Option: Place RF absorbing materials in front of metal objects to absorb the RF waves instead of reflecting them back into the environment. RF absorbing materials can be substances like carbon-loaded foam and polyurethane foam.

Option: Set up the system with extra hardware to ensure that the necessary RF energy gets to the tagged objects. RFID Power Mappers are a great tool for measuring UHF RF energy in any given area and determining if enough energy is reaching the designated read zone.

Fluorescent Lighting and RFID

Fluorescent lights can reflect RF waves, but only when the lights are on.

What’s the Problem?

Fluorescent Lighting in the Environment

Fluorescent lights can, in some instances, reflect RF waves causing null zones. Fluorescent lights become more of a problem the closer they are to the RFID system or tagged object.

How can you mitigate it?

Option: Using RF absorbing materials, such as carbon-loaded foam, between the fluorescent lights and the RFID system will allow the RF waves from the lights to be absorbed effectively negating interference.

Option: Because fluorescent lights only affect an RFID system in close proximity, the lighting could be moved or replaced with LED or incandescent lighting (if possible).

Option: Set up the system with extra hardware to ensure that the necessary RF energy gets to the tagged objects. RFID Power Mappers are a great tool for measuring UHF RF energy in any given area and determining if enough energy is reaching the designated read zone.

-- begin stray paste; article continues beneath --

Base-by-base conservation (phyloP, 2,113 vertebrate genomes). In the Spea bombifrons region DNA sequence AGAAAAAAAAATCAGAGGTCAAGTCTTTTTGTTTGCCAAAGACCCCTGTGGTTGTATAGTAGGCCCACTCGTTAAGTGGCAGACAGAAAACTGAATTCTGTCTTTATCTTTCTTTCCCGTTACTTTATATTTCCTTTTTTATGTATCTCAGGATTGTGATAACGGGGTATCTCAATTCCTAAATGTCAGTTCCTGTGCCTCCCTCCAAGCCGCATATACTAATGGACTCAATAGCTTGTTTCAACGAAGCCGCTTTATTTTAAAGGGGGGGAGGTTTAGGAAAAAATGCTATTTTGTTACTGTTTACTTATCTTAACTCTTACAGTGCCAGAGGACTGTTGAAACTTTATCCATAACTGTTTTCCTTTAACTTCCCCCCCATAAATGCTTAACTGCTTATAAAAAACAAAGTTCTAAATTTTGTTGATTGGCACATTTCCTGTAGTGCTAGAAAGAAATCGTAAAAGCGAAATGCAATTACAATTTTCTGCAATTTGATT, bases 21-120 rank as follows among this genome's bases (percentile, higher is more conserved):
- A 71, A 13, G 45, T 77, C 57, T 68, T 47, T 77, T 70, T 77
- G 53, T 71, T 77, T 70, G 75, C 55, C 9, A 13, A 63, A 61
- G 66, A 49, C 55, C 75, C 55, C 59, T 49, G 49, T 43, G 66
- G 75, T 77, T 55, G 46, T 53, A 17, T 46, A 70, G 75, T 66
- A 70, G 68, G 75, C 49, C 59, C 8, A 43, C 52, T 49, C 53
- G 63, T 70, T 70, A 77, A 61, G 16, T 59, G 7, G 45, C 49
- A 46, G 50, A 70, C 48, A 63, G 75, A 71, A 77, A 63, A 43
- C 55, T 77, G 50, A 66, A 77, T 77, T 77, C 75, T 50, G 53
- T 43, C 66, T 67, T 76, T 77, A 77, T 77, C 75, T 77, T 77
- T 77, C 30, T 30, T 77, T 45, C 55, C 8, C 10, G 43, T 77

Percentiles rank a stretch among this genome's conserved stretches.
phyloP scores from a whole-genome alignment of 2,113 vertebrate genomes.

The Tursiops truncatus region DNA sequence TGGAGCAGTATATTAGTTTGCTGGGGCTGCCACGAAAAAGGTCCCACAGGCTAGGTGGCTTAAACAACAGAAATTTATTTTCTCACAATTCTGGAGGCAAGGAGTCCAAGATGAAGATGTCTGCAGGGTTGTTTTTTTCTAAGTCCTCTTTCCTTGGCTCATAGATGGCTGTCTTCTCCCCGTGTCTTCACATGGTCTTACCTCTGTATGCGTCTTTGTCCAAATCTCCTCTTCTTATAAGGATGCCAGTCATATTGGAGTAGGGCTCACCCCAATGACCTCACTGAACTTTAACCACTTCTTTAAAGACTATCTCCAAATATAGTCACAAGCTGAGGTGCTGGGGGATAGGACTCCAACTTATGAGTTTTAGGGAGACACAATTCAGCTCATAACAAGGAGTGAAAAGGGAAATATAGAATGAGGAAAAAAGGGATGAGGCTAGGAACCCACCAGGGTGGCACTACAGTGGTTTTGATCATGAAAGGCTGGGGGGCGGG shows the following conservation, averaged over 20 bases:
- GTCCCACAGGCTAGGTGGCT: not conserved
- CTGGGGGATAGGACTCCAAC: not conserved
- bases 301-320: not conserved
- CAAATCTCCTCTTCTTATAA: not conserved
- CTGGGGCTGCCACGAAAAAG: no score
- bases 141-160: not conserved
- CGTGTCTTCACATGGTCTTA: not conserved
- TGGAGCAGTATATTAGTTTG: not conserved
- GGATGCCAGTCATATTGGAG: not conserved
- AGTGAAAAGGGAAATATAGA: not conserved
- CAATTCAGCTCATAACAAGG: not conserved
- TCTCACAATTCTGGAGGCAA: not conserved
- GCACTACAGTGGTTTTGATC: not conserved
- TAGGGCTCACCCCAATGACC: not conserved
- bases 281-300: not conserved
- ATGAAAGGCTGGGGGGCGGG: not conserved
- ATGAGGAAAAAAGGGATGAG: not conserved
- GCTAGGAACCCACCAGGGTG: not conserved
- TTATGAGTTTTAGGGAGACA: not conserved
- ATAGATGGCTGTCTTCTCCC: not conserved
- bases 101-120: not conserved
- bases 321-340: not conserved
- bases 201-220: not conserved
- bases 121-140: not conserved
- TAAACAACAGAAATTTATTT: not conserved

RF Waves and RFID

Additional RF waves can cause reflection and null zones.

What’s the Problem?

Additional RF waves in the environment

Other RFID applications or machinery that emit electromagnetic waves can create additional RF waves in the environment that create null zones and difficulty reading RFID tags.

How can you mitigate it?

Option: RF shielding or absorbing material like carbon-loaded foam can be used to separate the waves from the two systems so that there is little to no interference. To find out if there are existing UHF electromagnetic waves in the application environment, try using an RF Power Mapper that detects RF energy and then map out where exactly it is. Then shielding can be installed to keep the waves from interfering with the RFID system.

Conclusion